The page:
QBE acknowledges shareholder unease

QBE says it has listened to dissatisfaction over executives’ pay packets as the insurance giant attempts to dissuade shareholders from handing the board a second strike at Thursday’s annual general meeting.

Chairman Marty Becker told investors in Sydney the company had acknowledged the unease over the new executive income plan introduced in 2017, replacing it with a more traditional short-term and long-term incentive plan.

The board faces a spill motion if 25 per cent or more of shareholders reject the remuneration report for a consecutive year.

Two pay-related resolutions are before investors at the meeting, one setting out incentive incomes for 2018 and one regarding a new remuneration framework for 2019.

QBE celebrated a healthier balance sheet in 2018 after a “more normal” catastrophe year and the exit of a number of underperforming businesses and portfolios.

The company swung to a $US390 million ($A546 million) full-year profit after attritional claims for the 12 months to December 31 were lower across all divisions compared to 2017, when it posted a $US1.25 billion loss following hurricanes and wildfires in the US.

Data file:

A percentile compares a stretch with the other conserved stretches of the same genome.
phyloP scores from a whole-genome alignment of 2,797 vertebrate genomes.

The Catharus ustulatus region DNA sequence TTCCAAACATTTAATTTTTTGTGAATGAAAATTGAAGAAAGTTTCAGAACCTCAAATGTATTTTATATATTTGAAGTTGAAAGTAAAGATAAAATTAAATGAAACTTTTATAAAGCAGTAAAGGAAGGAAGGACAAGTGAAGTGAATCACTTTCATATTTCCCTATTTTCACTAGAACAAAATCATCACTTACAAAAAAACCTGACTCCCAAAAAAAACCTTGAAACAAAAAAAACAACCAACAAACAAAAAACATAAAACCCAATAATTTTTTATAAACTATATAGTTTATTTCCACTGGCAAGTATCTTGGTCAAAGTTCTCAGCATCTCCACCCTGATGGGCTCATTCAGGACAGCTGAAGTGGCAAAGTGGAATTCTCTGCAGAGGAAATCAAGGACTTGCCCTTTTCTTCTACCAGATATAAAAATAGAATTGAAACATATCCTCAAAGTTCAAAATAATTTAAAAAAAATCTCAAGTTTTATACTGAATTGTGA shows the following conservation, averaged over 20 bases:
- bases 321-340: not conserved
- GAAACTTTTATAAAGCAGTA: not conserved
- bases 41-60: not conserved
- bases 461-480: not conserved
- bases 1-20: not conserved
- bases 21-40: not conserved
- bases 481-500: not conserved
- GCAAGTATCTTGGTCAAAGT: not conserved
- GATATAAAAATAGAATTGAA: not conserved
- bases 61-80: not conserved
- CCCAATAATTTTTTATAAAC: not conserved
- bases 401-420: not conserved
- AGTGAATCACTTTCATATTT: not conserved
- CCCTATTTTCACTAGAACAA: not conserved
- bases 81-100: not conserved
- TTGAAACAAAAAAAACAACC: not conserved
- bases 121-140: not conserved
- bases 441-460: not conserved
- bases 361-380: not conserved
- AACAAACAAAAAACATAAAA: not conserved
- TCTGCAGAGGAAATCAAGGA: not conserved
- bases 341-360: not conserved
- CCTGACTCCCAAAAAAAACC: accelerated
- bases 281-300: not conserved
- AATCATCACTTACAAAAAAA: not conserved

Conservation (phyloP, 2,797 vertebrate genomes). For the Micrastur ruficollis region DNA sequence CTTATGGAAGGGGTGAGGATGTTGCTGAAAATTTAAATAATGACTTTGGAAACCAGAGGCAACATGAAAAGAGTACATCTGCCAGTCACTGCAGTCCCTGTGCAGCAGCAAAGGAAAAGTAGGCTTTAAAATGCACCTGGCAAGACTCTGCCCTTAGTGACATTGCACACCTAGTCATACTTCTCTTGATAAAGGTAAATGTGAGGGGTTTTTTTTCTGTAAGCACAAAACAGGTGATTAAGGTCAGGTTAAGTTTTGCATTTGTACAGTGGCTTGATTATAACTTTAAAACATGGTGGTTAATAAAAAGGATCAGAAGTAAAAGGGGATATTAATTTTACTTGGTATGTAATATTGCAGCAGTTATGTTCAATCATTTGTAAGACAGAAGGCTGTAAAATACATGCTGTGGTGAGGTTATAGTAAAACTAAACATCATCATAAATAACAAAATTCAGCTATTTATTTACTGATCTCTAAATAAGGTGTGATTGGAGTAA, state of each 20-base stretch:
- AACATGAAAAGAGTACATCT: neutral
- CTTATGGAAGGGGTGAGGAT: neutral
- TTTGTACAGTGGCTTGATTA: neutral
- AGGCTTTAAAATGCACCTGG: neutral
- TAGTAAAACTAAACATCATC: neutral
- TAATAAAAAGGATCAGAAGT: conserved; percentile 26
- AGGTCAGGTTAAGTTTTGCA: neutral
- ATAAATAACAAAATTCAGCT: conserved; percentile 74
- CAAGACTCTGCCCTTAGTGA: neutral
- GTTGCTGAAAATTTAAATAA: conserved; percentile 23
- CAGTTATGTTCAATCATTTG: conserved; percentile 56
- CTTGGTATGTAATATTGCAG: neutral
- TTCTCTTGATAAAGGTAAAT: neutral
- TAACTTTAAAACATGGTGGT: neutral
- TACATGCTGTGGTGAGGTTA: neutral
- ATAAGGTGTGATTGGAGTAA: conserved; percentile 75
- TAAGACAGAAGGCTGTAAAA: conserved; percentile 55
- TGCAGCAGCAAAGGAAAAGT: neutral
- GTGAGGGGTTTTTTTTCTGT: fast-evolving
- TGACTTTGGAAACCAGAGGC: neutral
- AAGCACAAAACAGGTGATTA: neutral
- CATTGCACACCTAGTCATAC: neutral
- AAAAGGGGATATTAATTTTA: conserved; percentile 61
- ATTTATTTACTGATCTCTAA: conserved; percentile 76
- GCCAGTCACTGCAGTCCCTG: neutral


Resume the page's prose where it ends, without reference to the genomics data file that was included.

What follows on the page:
But the insurer also faces a number of shareholder questions on Thursday regarding its climate change policy, following another 12 months of payouts above historical norms.

Chief executive Pat Regan said this was down to flooding in Queensland, the Sydney hailstorm in December and bushfires in Tasmania and Victoria.

Shareholders will vote on a motion asking QBE to expand on its decision to phase out its thermal coal underwriting business by 2030 by setting targets to phase out its exposure to all fossil fuels.

The board has recommended a vote against the resolution.

Mr Regan said QBE was not shying away from addressing increasingly volatile weather conditions.

“We consider climate change to be a material risk for your company and we are committed to playing our part in addressing this global challenge,” Mr Regan said.


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